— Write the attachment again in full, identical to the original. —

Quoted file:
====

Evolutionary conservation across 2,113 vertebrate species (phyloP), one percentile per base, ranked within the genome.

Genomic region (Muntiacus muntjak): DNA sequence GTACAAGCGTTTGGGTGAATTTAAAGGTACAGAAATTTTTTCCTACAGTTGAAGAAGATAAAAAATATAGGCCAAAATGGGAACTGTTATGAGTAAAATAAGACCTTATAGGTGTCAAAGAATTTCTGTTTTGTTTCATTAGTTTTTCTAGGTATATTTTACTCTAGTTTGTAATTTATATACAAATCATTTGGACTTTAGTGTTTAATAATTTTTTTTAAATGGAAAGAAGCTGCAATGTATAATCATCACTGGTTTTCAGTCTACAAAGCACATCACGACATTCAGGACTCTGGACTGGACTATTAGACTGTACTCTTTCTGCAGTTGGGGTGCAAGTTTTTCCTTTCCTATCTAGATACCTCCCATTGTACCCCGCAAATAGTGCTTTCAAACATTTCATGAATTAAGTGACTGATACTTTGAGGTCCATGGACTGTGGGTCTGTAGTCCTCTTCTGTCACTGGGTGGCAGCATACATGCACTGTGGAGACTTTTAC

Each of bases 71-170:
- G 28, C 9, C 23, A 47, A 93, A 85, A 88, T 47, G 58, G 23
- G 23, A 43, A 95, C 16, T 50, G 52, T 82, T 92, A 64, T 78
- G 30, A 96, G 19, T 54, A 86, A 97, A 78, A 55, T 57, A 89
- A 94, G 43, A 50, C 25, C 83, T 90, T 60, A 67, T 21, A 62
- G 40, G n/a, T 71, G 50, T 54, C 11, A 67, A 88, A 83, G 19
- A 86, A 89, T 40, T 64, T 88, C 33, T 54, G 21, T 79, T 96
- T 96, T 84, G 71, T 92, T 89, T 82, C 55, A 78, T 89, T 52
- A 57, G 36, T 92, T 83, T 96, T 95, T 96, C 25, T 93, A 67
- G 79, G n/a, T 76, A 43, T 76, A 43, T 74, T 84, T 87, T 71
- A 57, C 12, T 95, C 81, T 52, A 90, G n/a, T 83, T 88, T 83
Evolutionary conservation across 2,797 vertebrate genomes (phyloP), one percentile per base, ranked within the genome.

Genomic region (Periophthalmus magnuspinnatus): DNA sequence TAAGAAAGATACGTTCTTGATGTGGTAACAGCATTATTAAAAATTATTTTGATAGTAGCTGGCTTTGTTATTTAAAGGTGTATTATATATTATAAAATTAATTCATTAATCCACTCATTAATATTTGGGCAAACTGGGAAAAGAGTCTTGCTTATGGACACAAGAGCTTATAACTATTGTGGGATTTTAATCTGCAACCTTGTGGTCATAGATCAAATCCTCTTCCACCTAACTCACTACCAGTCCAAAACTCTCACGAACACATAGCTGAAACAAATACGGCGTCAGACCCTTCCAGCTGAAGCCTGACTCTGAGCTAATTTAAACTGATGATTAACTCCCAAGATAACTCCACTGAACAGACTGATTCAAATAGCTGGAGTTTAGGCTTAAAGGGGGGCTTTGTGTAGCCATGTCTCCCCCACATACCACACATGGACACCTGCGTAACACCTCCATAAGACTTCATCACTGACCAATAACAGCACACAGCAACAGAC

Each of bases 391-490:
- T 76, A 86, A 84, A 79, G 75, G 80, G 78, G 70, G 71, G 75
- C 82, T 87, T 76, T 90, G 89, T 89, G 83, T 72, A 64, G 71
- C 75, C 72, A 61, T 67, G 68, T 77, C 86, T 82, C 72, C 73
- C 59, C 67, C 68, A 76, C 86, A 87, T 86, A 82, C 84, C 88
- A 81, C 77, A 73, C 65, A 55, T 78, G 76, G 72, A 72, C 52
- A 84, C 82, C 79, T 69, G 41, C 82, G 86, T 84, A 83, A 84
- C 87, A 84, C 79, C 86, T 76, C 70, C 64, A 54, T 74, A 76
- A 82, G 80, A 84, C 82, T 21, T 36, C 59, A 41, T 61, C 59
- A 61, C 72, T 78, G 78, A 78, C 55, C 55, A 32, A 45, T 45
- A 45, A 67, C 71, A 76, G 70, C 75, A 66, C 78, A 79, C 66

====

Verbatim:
Evolutionary conservation across 2,113 vertebrate species (phyloP), one percentile per base, ranked within the genome.

Genomic region (Muntiacus muntjak): DNA sequence GTACAAGCGTTTGGGTGAATTTAAAGGTACAGAAATTTTTTCCTACAGTTGAAGAAGATAAAAAATATAGGCCAAAATGGGAACTGTTATGAGTAAAATAAGACCTTATAGGTGTCAAAGAATTTCTGTTTTGTTTCATTAGTTTTTCTAGGTATATTTTACTCTAGTTTGTAATTTATATACAAATCATTTGGACTTTAGTGTTTAATAATTTTTTTTAAATGGAAAGAAGCTGCAATGTATAATCATCACTGGTTTTCAGTCTACAAAGCACATCACGACATTCAGGACTCTGGACTGGACTATTAGACTGTACTCTTTCTGCAGTTGGGGTGCAAGTTTTTCCTTTCCTATCTAGATACCTCCCATTGTACCCCGCAAATAGTGCTTTCAAACATTTCATGAATTAAGTGACTGATACTTTGAGGTCCATGGACTGTGGGTCTGTAGTCCTCTTCTGTCACTGGGTGGCAGCATACATGCACTGTGGAGACTTTTAC

Each of bases 71-170:
- G 28, C 9, C 23, A 47, A 93, A 85, A 88, T 47, G 58, G 23
- G 23, A 43, A 95, C 16, T 50, G 52, T 82, T 92, A 64, T 78
- G 30, A 96, G 19, T 54, A 86, A 97, A 78, A 55, T 57, A 89
- A 94, G 43, A 50, C 25, C 83, T 90, T 60, A 67, T 21, A 62
- G 40, G n/a, T 71, G 50, T 54, C 11, A 67, A 88, A 83, G 19
- A 86, A 89, T 40, T 64, T 88, C 33, T 54, G 21, T 79, T 96
- T 96, T 84, G 71, T 92, T 89, T 82, C 55, A 78, T 89, T 52
- A 57, G 36, T 92, T 83, T 96, T 95, T 96, C 25, T 93, A 67
- G 79, G n/a, T 76, A 43, T 76, A 43, T 74, T 84, T 87, T 71
- A 57, C 12, T 95, C 81, T 52, A 90, G n/a, T 83, T 88, T 83
Evolutionary conservation across 2,797 vertebrate genomes (phyloP), one percentile per base, ranked within the genome.

Genomic region (Periophthalmus magnuspinnatus): DNA sequence TAAGAAAGATACGTTCTTGATGTGGTAACAGCATTATTAAAAATTATTTTGATAGTAGCTGGCTTTGTTATTTAAAGGTGTATTATATATTATAAAATTAATTCATTAATCCACTCATTAATATTTGGGCAAACTGGGAAAAGAGTCTTGCTTATGGACACAAGAGCTTATAACTATTGTGGGATTTTAATCTGCAACCTTGTGGTCATAGATCAAATCCTCTTCCACCTAACTCACTACCAGTCCAAAACTCTCACGAACACATAGCTGAAACAAATACGGCGTCAGACCCTTCCAGCTGAAGCCTGACTCTGAGCTAATTTAAACTGATGATTAACTCCCAAGATAACTCCACTGAACAGACTGATTCAAATAGCTGGAGTTTAGGCTTAAAGGGGGGCTTTGTGTAGCCATGTCTCCCCCACATACCACACATGGACACCTGCGTAACACCTCCATAAGACTTCATCACTGACCAATAACAGCACACAGCAACAGAC

Each of bases 391-490:
- T 76, A 86, A 84, A 79, G 75, G 80, G 78, G 70, G 71, G 75
- C 82, T 87, T 76, T 90, G 89, T 89, G 83, T 72, A 64, G 71
- C 75, C 72, A 61, T 67, G 68, T 77, C 86, T 82, C 72, C 73
- C 59, C 67, C 68, A 76, C 86, A 87, T 86, A 82, C 84, C 88
- A 81, C 77, A 73, C 65, A 55, T 78, G 76, G 72, A 72, C 52
- A 84, C 82, C 79, T 69, G 41, C 82, G 86, T 84, A 83, A 84
- C 87, A 84, C 79, C 86, T 76, C 70, C 64, A 54, T 74, A 76
- A 82, G 80, A 84, C 82, T 21, T 36, C 59, A 41, T 61, C 59
- A 61, C 72, T 78, G 78, A 78, C 55, C 55, A 32, A 45, T 45
- A 45, A 67, C 71, A 76, G 70, C 75, A 66, C 78, A 79, C 66